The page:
Sketches on the Origin of Multimedia and Computer Animation

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Szkice do genezy multimediów i animacji komputerowej

Sketches on the Origin of Multimedia and Computer Animation

The multimedia and computer animation are interrelated disciplines. Their common denominator is the computer, which make sit possible to combine different media, thereby integrating many previously separate forms and strategies of communication. Reduced to a binary code, they fuse into a plexus of sensations that stimulate many sensual, cognitive and affective paths of perception, which have an effect on the brain's modalities at the same time. This is a mode of perception close not only to our everyday feeling of the world but also corresponding to the dynamics of our lively imagination.

Just as in popular human perception, a significant role is also played in the multimedia by the image, yet it is received not as a static one but as an incessant flow of the stream of changing visual impulses, which makes kinesis and animation important elements of the multimedia. However, because digital animation has at its disposal a broad range of techniques of controlling real mechanical movement or generating motion-illusion pictures, the origin of the multimedia also appears to be thus complex and multidirectional.

The directions that usually suggest themselves are performances of the neo-avantgarde of the 1960s, and film, especially film animation, popularly often identified with the term 'animation'. While agreeing with the fact that these relationships occur in many multimedia areas, the author points at the same time to other directions of the origin of the multimedia, including the importance of the early visual mechanical media and the performative character of their spectacles.

In this context, a significant point of reference is the rich history of mechanical simulations of forms of life. Automatons with human and animal shapes, whole mechanical theaters driven by a hidden mechanism, whose working can be described with a mathematical algorithm, have absorbed the imagination of the most eminent designers since the ancient times. Another important reference perspective is magic lantern performances. The career of that lantern started in Europe from the 17th century. The interest in it was accompanied by many inventions which contributed to the multi-theme history of that medium, whose height of popularity lasted from the close of the 18th century to the next one. One more interesting theme concerning the origin of the multimedia is the history of a discipline, which is called visual music, and the related ideas of music of colors and instruments of colors, which mechanically modulate hues according to the musical notation.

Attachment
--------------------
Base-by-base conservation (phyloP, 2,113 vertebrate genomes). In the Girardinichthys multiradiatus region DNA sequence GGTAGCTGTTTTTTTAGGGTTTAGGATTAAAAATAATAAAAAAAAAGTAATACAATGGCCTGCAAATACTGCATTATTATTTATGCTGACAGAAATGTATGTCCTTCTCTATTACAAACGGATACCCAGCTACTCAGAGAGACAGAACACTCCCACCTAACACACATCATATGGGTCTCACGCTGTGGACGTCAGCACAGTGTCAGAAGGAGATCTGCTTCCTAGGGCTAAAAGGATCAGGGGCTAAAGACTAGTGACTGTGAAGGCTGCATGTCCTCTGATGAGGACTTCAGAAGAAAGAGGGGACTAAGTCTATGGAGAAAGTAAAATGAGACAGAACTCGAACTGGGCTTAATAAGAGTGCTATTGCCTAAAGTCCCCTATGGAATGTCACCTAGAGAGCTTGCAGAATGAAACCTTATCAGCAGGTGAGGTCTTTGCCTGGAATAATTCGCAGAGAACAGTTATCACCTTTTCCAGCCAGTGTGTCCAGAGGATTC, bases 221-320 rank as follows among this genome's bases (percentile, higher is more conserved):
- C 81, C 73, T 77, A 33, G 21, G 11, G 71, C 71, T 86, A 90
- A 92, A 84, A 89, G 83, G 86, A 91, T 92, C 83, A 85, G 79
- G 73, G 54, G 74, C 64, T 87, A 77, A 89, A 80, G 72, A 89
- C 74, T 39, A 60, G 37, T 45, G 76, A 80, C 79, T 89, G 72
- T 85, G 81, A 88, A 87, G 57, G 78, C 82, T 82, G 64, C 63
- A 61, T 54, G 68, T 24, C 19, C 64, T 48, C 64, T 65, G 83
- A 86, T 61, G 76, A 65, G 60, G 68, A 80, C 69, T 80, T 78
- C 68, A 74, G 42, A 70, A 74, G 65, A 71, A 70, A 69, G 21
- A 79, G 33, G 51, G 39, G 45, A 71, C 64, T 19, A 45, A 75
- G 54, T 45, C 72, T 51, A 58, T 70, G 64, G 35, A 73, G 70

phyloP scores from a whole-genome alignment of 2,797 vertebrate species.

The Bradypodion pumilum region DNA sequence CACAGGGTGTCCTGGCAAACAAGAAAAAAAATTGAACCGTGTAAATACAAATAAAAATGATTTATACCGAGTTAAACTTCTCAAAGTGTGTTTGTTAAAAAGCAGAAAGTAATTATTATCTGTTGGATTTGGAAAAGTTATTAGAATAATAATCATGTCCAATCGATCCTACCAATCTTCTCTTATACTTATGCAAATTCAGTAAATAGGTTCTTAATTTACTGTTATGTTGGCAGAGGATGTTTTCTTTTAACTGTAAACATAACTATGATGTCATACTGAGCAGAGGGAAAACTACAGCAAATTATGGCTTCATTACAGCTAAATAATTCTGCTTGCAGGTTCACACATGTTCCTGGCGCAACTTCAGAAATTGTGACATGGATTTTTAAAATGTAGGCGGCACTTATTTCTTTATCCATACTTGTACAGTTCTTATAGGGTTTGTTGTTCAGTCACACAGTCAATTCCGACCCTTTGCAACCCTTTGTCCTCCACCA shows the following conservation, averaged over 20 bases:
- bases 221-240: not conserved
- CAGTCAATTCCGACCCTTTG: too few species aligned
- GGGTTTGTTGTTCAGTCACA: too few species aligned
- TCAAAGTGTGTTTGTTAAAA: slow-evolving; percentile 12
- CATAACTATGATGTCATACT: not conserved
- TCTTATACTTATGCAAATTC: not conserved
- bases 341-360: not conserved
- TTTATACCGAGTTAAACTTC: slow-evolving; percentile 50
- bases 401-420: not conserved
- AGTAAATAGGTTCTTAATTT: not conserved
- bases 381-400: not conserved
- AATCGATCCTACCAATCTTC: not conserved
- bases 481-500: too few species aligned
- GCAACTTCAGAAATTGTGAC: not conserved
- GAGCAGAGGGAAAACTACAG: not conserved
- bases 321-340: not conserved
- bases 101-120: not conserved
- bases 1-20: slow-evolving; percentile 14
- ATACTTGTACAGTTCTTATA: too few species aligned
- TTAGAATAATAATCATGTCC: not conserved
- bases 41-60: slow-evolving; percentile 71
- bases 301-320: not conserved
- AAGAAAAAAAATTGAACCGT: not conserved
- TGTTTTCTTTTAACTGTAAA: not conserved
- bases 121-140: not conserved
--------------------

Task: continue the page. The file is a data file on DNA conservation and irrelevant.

These several themes pertaining to the early visual media point to the often underrated context of multimedia origin. In the royal courts, at fairs and in theaters variétés there were held spectacles arousing general interest, which used media devices. From the point of view of the so-called cultured man these were merely shows of trivial curiosities and contemptible entertainment. However, it was they that opened the visual media to new possibilities. In the ludic form they promoted the inventions of human genius that aimed at the illusion, simulation or representation of the world in as complete manifestations of it as possible. These "frivolous" toys seem too be crucial from the perspective of the origin of a new paradigm of multimedia culture being formed in front of our eyes. The media drawing on that earlier tradition became a vehicle for transforming consciousness, broadening memory, enlarging the knowledge to strengthen the mind and creativity. They simultaneously appeal to all the senses, imitate and enhance the creative abilities of the human mind, at the same time emphasizing the possibility of individual choices, freedom of speech and association, and personal self-expression.

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Annales UMCS, Artes

The Journal of Maria Curie-Sklodowska University

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